COMPANIES THAT SPEND MONEY upgrading office, retail and other commercial properties over the next few years may be eligible for a big tax break due to a provision buried in the economic stimulus package passed in March. The only catch: Companies that do not take action within a three-year window will miss out on this significant tax benefit.
articles that discussed the federal economic stimulus bill — known officially as the Job Creation and Worker Assistance Act of 2002 — typically focused on sections of interest to the general public. Corporate tax breaks were rarely explained, so many companies may not realize the bill offers them a significant tax benefit for investing in interior build-outs.
The benefit, outlined in Section 101 of the act, amounts to an acceleration of the usual 39-year “straight-line” method of depreciating interior improvement costs for tax purposes. Landlords and tenants of commercial property may depreciate 30% of the cost of “qualified tenant improvements” in the first year that the improvements were placed in service. The other 70% is depreciated over the standard 39-year schedule.
Of special note: the depreciation benefit covers security expenditures, such as electronic access control systems, installed in tenant spaces as a result of heightened sensitivity to security issues in the wake of the Sept. 11 terrorist attacks.
Big Tax Savings
The biggest beneficiaries of the tax benefit are likely to be property owners that pay a large share of tenant improvement costs, either by direct payments incurred in theof tenant space or in the form of allowance dollars allocated to the tenant. On the other hand, a tenant that expends more than the allotted amount provided by its landlord may also accelerate its depreciation schedule. The way a lease is structured will help determine which party gains the benefit.
To understand the size of the tax savings, consider the example of an owner and tenant of a 25,000 sq. ft. space. The tenant spends $40 per square foot, or $1 million total, on improvements placed in service at the beginning of 2002.
Under the straight-line depreciation method, the first-year deduction would be $1 million divided by 39, or $25,641. Using the method permitted in the new law, the company could take an accelerated depreciation deduction of $300,000 this year, with the remaining $700,000 depreciated over 39 years. With a tax rate of 38.6%, the larger depreciation deduction reduces the recipient's 2002 tax liability by an additional $112,831 compared with the straight-line method.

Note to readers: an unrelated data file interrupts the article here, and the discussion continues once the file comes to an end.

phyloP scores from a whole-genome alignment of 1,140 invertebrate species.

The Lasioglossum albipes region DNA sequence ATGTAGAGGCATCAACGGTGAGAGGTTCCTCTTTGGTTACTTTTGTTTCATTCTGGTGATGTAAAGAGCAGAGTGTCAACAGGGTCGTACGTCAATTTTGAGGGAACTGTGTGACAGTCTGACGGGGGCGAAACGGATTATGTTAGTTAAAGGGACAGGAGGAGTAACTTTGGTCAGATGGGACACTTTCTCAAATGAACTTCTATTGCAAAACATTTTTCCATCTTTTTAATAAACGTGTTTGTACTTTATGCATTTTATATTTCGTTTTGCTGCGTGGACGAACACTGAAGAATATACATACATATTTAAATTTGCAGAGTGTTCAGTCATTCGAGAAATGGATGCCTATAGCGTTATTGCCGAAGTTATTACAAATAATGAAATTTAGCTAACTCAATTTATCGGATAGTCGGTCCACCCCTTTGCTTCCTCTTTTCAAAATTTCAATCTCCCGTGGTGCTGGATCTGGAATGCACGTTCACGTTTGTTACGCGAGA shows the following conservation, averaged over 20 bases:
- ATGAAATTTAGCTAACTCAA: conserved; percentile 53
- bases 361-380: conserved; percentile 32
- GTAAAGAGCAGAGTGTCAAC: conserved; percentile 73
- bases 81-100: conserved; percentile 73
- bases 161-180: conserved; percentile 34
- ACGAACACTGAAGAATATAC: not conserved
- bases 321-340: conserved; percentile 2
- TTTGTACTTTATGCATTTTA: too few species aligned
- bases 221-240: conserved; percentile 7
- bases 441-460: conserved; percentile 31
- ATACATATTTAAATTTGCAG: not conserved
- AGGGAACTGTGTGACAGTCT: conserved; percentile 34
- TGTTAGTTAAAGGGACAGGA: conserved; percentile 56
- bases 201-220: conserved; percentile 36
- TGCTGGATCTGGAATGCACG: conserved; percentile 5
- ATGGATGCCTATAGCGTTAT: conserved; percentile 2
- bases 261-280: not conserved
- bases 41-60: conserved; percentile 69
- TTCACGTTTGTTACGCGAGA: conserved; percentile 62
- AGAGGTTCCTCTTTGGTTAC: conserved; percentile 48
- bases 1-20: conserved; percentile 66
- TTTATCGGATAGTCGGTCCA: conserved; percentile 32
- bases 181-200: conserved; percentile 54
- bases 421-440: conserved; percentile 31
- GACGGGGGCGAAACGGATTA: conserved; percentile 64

Companies interested in taking advantage of the accelerated depreciation benefit are advised to work with qualified real estate/taxprofessionals. Owners and tenants should remember the following issues when considering whether to apply for the deductions:
Use It or Lose It — The 30% deduction must be taken in the first year that the improvements are placed in service.
Three-year Window — Tenant improvements must be made after Sept. 10, 2001 and before Sept. 11, 2004, in commercial space placed in service by Jan. 1, 2005, to qualify for the benefit.
No New Buildings — The accelerated depreciation method is available only on interior improvements that are placed in service at least three years after the completion of the building.
Interior Construction Only — The provision does not cover building expansions, structural repairs or improvements to common areas such as lobbies.
Leased Space — Expenditures must be in connection with a qualifiedtransaction, so a building that is owned by the occupant is not eligible.
First-year Benefit is Offset Over Time — Depreciating 30% of the cost of improvements in the first year means there is less to depreciate over the remainder of the 39-year schedule. The other 70% of the cost is eligible for straight-line depreciation deductions spread over the remaining 38 years.
Whether or not this tax break prompts landlords and tenants to spend more on improving space, it is an important option for companies planning for growth during the economic recovery.
Mark Gershon is a partner at Piper Rudnick, a national law firm with one of the largest real estate practices in the country.